Today is an auspicious day. Or is it a suspicious day? The prudent individual will assume both.
(As far as I’m concerned, every day is a suspicious day. And not just because I’m paranoid.)
What makes today auspicious / suspicious?
It should be obvious to you, dear reader, if you bothered to read the title. It’s Balloon Ascension Day … and it’s Marlowe and the Spacewoman Release Day!
What are these two glorious holidays, you ask?
Do I have to go to work today, you wonder?
Was I supposed to buy people presents today, you worry?
The answers, in reverse order, are:
No, though you could always get your friends and family a book anyway (more on that in a second).
Yes, unfortunately, you do, but perhaps a book to read during lunch would help get you through it (more on that is imminent, I promise).
Marlowe and the Spacewoman Release Day is the day my book is released into the wild, and as such, I would hold that it is an excellent candidate for purchasing for yourself or your loved ones, should any of you find yourselves at work or wishing you had a present.
Balloon Ascension Day, while seemingly a self-evident holiday, perhaps requires a bit more explanation, which I feel duty-bound to provide.
The Origins of Balloon Ascension Day
The first Balloon Ascension Day was, paradoxically, marked by the descent of a zeppelin, which explains why it is celebrated as Zeppelin Declension Day in Canada and the British Virgin Islands.
On January 9th, 1863, the Confederacy attempted to kidnap Abraham Lincoln using a battle zeppelin. It landed on the front lawn of the White House shortly after the dinner hour, while the President was sitting on the stoop, enjoying a Mint Julep (“Puts hair on your chest!,” President Lincoln was often heard to declare when defending his preference for the Southern drink).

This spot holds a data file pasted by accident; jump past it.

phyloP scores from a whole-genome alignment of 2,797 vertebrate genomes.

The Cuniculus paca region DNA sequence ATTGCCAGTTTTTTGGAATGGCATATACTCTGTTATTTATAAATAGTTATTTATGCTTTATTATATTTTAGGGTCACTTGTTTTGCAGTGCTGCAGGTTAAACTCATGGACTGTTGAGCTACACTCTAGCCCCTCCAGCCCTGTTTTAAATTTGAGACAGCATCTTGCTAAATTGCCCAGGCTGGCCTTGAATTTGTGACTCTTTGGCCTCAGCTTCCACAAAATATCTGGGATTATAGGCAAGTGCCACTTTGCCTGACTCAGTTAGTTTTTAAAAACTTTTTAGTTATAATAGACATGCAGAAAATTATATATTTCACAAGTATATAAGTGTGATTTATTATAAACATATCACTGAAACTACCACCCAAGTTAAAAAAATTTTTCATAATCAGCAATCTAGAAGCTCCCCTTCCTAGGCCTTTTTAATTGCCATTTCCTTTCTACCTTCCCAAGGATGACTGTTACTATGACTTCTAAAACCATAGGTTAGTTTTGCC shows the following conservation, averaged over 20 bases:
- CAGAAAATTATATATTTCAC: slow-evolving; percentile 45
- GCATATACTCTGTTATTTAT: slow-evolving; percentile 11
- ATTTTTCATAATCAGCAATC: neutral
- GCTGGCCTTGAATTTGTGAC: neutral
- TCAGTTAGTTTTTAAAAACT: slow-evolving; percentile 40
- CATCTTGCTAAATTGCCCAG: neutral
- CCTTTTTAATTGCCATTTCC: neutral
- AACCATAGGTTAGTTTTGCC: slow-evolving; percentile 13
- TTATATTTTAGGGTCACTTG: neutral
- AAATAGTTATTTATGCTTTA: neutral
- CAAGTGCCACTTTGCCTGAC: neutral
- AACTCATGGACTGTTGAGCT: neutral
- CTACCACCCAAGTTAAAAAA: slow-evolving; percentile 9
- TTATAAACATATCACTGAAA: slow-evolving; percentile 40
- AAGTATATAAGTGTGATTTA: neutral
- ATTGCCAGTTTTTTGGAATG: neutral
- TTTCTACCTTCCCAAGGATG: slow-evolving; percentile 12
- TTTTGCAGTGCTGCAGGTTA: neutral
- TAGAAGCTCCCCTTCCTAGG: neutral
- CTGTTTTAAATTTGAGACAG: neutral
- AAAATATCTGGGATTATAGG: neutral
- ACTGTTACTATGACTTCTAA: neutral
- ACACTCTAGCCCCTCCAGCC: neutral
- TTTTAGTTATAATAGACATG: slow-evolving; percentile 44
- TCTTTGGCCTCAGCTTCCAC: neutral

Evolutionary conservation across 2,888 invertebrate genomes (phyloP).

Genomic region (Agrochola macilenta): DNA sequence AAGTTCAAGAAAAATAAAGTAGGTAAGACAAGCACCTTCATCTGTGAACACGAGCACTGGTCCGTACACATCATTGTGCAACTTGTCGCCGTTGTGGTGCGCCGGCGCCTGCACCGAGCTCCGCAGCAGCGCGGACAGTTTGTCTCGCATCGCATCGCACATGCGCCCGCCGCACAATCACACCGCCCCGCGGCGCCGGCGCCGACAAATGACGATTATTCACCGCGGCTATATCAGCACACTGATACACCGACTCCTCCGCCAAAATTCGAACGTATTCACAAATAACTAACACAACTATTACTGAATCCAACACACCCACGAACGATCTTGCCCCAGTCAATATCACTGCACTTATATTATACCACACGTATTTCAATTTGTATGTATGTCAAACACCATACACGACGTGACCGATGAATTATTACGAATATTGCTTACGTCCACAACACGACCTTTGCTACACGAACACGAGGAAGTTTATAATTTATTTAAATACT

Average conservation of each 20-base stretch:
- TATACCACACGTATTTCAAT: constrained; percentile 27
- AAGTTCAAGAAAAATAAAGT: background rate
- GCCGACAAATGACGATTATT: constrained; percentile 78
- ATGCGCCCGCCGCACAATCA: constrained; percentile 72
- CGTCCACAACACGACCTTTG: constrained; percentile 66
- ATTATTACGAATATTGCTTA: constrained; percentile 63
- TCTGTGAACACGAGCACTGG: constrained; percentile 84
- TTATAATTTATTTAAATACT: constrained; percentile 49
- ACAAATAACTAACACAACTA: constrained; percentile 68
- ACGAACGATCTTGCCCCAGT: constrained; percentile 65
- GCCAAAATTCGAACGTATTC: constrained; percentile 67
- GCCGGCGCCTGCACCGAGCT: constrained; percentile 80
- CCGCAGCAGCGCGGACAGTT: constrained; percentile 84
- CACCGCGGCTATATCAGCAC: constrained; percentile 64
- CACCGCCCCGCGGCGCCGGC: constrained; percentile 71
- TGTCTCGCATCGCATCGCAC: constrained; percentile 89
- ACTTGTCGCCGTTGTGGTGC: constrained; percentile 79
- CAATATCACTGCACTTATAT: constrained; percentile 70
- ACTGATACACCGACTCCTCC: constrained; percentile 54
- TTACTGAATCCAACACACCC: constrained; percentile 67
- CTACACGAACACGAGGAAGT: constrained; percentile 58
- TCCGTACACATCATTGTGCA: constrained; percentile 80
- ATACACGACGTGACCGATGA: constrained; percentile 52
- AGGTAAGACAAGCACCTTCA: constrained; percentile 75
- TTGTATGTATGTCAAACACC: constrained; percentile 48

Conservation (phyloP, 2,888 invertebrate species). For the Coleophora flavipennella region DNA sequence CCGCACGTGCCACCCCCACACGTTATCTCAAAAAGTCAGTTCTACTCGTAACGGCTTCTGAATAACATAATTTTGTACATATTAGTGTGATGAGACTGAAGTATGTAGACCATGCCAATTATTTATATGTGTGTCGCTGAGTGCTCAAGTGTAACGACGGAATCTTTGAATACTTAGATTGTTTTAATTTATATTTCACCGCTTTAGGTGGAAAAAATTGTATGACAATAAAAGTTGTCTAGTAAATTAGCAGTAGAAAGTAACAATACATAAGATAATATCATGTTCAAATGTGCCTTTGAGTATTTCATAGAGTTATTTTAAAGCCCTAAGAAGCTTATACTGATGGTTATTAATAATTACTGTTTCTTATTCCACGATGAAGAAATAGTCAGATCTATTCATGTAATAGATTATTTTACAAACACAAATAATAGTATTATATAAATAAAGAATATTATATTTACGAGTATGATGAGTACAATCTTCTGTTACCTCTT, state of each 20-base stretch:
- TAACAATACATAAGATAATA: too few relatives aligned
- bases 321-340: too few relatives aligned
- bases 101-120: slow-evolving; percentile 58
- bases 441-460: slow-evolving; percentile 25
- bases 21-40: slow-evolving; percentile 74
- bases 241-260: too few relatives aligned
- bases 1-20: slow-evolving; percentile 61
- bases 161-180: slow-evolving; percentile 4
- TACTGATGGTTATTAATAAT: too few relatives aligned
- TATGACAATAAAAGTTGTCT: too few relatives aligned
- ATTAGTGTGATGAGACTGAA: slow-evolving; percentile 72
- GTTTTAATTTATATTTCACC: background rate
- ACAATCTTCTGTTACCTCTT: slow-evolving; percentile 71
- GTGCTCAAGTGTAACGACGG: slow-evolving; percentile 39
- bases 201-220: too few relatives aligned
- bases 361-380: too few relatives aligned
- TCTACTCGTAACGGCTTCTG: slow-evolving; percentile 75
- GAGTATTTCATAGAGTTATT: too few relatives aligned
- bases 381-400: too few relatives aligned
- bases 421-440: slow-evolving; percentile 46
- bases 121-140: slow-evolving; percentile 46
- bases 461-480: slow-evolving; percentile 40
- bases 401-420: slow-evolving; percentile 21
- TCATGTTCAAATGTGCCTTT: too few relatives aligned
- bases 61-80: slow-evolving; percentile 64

The zeppelin disgorged a crack team of Confederate Special Forces, which in those days weren’t called ‘special forces’ but ‘Herr Balloners’ because they were Prussian mercenaries and they rode around in giant, football-shaped balloons. They also wore puffy pink uniforms, leading Union special forces members (Swedish mercenaries who excelled at hand-to-hand combat and deep tissue massage) to call them, rather derogatorily, the ‘Falling Poofters’.
You wouldn’t think President Lincoln would find a bunch of puffy pink mercenaries spilling out of a bobbing balloon all that threatening, but his first words upon seeing them were reported to be, “Holy sh*t!” He then stripped bare to the waist, flexed his pecs while Mary Todd oiled them, and shot the mercenaries with his revolver, Hemingway-style, killing them all before the Union guards even knew they’d arrived.
Yes, Mary Todd was that fast with the oil.
He had the bodies piled into a mound, jabbed the ol’ Stars and Strips into the middle of them, Iwo Jima-style, and declared, “I declare today, January 9th, to be Balloon Ascension Day.”
It is assumed his confusion with ascension vs. declension was brought about by adrenaline. Either way, he’d just killed ten men with one revolver, and no one was about to correct him.
A hastily called joint session of Congress, finding itself on the wrong end of a President Lincoln with a revolver and a dangerous glint in his eye, quickly passed the new holiday into law. As a compromise with the Southern delegation (they were trying to avoid even more war with the South), they dropped the requirement for time off from work and the mandatory giving of lighter-than-air gifts.
Also, balloons of a certain color were devalued, only counting as three-fifths of a white balloon.
This shameful caving in on the value of balloons of a certain shade was not corrected until after the Civil War ended, when the Thirteenth Amendment was ratified.
That is why today, and every January 9th, we celebrate Balloon Ascension Day! Or, if you’re a Canuck or a Limey Virgin Islander, Zeppelin Declension Day!
And I can’t think of a better way for you to celebrate this fine holiday or the bravery of President Lincoln than by purchasing Marlowe and the Spacewoman: